In what has been a retreat from their fairly rigid policy emphasizing the importance of sovereignty and non-intervention, China has conducted limited anti-piracy operations in and around the Gulf of Aden since 2008.  With the recent announcement in the Liberation Army Daily that 84 leading naval commanders will undergo further specialized training in anti-piracy operations, China has cemented its commitment to combating piracy, while also tacitly signaling its intentions to further increase its maritime power.  China is effectively killing two birds with one stone: satisfying its domestic/economic interests while also parading its new found military power to the international community.  Operating under the guise of anti-piracy, China will not only secure its vital shipping lanes and interests in the region, but will showcase its ability to conduct and sustain naval operations far from their coastal waters in a relatively benign theater. 

While Chinese efforts to combat piracy are generally seen as a favorable step towards Chinese integration into the world stage, not everyone is totally pleased with these developments. Since beginning their limited anti-piracy operations in 2008, the Chinese Navy has dramatically increased its competence in a variety of blue-water capacities, including sea logistics, replenishment, satellite communications, and command and control, according to US Naval analysts.  Combined with strong littoral defense capabilities honed in its more traditional role protecting domestic coastlines, and an extensive naval upgrade that includes new destroyers, submarines, and a refurbished aircraft carrier purchased from Ukraine, the Chinese appear to be continuing their evolution into a maritime presence capable of complicating US Naval dominance in the immediate future.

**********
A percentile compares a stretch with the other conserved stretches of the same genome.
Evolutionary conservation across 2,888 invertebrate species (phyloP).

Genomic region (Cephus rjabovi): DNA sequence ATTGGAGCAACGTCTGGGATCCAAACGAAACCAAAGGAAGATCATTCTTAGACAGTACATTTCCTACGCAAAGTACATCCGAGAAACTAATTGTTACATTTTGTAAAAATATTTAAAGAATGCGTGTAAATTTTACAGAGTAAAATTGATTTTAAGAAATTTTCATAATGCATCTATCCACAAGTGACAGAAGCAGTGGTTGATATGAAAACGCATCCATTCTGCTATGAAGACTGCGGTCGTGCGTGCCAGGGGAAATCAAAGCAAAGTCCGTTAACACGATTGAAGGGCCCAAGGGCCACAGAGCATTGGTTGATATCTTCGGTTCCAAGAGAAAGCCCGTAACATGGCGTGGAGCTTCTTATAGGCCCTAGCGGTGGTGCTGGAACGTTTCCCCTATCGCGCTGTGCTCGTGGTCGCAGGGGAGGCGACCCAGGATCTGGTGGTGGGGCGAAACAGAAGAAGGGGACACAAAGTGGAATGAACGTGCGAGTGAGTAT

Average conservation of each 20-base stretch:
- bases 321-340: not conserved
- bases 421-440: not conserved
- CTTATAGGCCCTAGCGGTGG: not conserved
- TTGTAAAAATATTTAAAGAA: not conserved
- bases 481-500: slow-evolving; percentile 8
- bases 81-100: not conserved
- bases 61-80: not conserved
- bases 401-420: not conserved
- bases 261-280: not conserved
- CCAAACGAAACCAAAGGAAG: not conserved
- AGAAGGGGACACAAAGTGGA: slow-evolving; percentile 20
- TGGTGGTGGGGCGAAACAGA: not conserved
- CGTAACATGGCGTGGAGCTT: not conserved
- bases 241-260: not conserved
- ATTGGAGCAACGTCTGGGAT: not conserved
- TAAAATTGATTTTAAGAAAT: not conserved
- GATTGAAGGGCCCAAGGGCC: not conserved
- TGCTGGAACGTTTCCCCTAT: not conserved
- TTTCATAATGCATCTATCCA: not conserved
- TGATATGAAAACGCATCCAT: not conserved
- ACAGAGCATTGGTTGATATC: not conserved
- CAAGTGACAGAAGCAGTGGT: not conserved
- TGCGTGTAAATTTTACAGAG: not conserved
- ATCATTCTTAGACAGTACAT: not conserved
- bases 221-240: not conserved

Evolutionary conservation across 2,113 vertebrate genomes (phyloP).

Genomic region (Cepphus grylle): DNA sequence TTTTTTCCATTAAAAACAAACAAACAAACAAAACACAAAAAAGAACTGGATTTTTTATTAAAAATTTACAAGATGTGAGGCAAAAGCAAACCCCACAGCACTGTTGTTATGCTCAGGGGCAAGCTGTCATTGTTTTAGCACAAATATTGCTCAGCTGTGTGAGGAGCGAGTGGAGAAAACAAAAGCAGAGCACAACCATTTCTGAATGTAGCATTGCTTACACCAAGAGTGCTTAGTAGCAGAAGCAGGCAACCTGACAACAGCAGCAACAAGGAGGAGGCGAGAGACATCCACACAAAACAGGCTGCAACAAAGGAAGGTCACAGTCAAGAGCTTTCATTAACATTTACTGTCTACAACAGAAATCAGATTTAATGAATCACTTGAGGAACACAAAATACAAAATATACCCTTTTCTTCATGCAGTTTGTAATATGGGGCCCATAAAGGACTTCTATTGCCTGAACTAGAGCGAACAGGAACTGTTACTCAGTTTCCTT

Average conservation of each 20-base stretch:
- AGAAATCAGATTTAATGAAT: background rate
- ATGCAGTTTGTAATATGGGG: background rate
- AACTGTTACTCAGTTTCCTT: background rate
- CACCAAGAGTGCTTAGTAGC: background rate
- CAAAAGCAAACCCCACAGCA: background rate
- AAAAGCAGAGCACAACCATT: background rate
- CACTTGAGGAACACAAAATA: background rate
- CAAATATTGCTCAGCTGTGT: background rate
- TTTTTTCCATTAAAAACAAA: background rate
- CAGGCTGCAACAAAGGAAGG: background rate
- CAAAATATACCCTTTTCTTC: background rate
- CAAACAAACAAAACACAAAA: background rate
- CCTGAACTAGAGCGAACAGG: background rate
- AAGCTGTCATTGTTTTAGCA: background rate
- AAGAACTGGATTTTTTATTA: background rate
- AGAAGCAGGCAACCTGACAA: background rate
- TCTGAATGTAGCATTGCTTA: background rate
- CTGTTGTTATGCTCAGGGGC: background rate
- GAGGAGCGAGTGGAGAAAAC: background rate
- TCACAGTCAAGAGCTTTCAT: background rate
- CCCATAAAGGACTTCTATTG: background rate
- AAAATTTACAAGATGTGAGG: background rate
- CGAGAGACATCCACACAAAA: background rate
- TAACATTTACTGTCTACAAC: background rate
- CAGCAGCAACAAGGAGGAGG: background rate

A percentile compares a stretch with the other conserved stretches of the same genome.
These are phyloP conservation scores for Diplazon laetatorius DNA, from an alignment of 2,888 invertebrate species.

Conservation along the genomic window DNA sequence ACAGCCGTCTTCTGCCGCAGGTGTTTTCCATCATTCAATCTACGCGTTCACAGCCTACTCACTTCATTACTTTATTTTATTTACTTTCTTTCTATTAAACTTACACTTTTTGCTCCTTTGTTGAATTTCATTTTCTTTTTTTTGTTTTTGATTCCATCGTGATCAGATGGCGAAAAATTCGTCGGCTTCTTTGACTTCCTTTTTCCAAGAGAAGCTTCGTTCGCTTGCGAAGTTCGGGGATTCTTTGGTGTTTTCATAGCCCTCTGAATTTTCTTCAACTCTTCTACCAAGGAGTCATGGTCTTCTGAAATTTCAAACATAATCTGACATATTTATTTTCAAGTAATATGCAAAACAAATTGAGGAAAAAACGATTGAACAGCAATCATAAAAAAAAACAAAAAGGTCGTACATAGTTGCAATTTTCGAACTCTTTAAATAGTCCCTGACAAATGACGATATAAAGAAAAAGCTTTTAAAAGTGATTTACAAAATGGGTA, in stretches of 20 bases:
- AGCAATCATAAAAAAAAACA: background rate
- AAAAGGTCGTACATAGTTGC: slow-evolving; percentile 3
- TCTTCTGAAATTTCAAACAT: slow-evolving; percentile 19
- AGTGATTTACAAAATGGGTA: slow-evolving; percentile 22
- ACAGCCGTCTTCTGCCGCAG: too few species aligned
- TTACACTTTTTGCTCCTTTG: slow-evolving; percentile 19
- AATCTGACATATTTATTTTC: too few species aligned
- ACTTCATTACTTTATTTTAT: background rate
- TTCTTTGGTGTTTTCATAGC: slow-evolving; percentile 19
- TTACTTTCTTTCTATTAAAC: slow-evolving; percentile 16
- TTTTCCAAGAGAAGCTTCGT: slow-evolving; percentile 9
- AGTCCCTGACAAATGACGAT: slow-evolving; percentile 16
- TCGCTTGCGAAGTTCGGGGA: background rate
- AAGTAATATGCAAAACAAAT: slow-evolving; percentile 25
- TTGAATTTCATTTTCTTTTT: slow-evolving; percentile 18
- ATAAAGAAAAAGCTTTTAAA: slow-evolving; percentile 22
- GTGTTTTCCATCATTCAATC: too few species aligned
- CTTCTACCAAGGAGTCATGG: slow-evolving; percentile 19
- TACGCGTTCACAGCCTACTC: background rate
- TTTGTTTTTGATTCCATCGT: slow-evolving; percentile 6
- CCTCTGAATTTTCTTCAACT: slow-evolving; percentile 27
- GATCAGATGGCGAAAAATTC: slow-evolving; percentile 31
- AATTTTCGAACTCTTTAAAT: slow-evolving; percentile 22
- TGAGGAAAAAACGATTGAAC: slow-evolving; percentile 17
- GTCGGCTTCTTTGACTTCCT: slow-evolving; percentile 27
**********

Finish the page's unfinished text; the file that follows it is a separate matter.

The larger implications of this rise for US Naval planners remain to be seen though.  China’s increasing ability to conduct operations in multiple theaters certainly complicates matters for strategists, and its capacity to restrict access at greater distances could prevent coordination of response, should an international event take place in the region.  However, China has given no indication that it will challenge US Naval dominance in the regions the US deems strategically significant, and joint anti-piracy efforts remain one of the best opportunities to engage with Chinese military personnel in productive areas.  Thus, while strategists must plan for a capable Chinese Navy in the future, current operations around the Horn of Africa may be the best opportunity to enhance cooperative understanding and achieve mutual goals.     

Sunday, February 12, 2012

If Presidential Bid Fails, Santorum Could Have a Future Installing Glass Ceilings.